Monday, December 12, 2011


I read a great quote by Charles C. Noble today: “You must have long term goals to keep you from being frustrated by short term failures.” It’s a simple quote—direct and to the point. But how simple is this principle to actually put into practice? Everyone has some kind of goal, but in business, the importance of materializing these goals from inspirational posters on the wall to real action can be a bit more complex. Especially in an economy that has had its shares of ups and downs, it can be easy for businesses to get discouraged and really begin to doubt whether their goals were realistic in the first place. This is why the process of creating goals, both short and long term, are of the utmost importance.

Why are setting goals important?

Obviously, you know that without goals, your business plan and avenues of execution will waiver without any real direction. But even more important, your staff, management team and sense of community within your organization will be increased tenfold when you’re vocal about what your team is working to accomplish. This means sharing with your team the big picture and making sure that they understand exactly how the things they’re doing today is going to provide growth, not only for the company, but for them personally. Too often, goals are set and not reached— not because of a lack of desire, but because they are not treated according to the type of goal that they truly are.

So what types of goals should you set in the first place?

Short term: These should be goals that can be quickly reached and will have a quicker effect on increasing your bottom line. These short term goals should be what will help you reach your next milestone and thus, positively affect the big picture within your long term goals. Reaching short term goals may not be the whole enchilada you’re looking for, but they’re definitely worth celebrating. After all, congrats is in order for you and your team after taking yet another step towards where you want to be as a business.

Milestone: These are made up of your short term goals. Milestones could include the opening of a new store, closing on a huge contract, or even reaching a certain number of employees. Either way, these goals are the building blocks of the big picture. They’re a bit more challenging to reach than your short term goals, but are big enough puzzle pieces that you can really begin to see clear, constructive movement towards what you ultimately want to achieve.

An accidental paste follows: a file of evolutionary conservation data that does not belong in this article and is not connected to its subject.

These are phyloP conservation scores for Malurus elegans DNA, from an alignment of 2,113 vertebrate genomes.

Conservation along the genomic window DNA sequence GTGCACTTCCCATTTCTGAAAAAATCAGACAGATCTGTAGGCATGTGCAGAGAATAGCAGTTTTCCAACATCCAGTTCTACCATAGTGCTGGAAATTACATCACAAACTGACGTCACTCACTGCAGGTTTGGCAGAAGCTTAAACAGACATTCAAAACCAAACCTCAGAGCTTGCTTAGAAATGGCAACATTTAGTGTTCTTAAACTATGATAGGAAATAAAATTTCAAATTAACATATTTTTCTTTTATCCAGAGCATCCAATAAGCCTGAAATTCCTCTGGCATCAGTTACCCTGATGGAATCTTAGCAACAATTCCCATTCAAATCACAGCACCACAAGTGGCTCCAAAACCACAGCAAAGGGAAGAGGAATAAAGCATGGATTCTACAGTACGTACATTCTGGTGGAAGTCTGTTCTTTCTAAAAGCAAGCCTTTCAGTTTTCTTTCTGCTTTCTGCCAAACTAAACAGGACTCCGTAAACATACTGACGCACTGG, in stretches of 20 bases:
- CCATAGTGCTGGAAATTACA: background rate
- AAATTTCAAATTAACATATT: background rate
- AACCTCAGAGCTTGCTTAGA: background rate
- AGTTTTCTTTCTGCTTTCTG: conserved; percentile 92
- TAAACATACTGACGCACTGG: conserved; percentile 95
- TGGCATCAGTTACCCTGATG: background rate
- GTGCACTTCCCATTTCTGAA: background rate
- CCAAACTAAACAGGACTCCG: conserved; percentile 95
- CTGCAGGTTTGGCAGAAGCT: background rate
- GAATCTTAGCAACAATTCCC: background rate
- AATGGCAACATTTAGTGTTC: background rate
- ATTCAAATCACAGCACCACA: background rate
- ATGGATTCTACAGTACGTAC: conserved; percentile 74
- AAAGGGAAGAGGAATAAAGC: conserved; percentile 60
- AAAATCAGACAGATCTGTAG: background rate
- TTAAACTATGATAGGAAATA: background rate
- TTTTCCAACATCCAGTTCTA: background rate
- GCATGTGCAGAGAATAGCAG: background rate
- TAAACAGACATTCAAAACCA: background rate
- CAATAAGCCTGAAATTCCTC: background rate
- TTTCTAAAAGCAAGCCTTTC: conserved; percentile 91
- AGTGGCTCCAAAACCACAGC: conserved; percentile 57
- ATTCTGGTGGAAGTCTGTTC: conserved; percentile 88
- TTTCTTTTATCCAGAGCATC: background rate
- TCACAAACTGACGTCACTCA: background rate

Long term:
When you give your staff an idea of what your long term goals are, they not only know the importance of accomplishing smaller tasks, but also how those tasks are going to help create bigger successes and even better, more opportunities for them. Whether your long term goal is to become a nationwide chain or to take a greater percentage of the marketplace than your top competitor, these goals are the ultimate in what you’re aiming for. This means that these are naturally complex, detailed and strategic in nature. However, by breaking these long term goals into a series of milestones and short term objectives, your long term goals suddenly become organized, in perspective and more importantly, attainable!

How can you use these goals to show your customers you’re on the right track?

As with any business, it’s important that your clients know that your trustworthy, thorough and client centric company is why you’re one of the top dogs in your game. Even if you’re not yet one of the leaders in your industry, properly set goals, the right staff and consumer loyalty are what will help you skyrocket to success. Ultimately, the question is “how can you show your clients that your company holds high standards?” Well in my case, I like to lay it out there up-front. That's the essence of our up-front communication guarantee! Also, our company has it's mission statement proudly displayed on the home page of the website. It tells the whole world that our primary goal is to satisfy each and every customer of Rainforest Plumbing & Air. Along with the guarantees of being timely, accurate and fair, we are telling our customers that we’re confident in our mission of providing the best service possible.

Remember that setting, and especially meeting these goals aren’t always easy. Sometimes, the smaller building blocks will change but the big picture and end goal will remain just as steadfast as before. The key is to set yourself attainable goals. Reach them piece by piece, and put the small failures behind you but only after you've learned from them. The truth is, setbacks can and will happen. Some goals will change, prove themselves to be way more difficult than you previously thought and even prove to be money pits. But with the help of good leadership and a motivated team, you'll realize you're company is capable of a whole lot more when you take the time to set meaningful goals.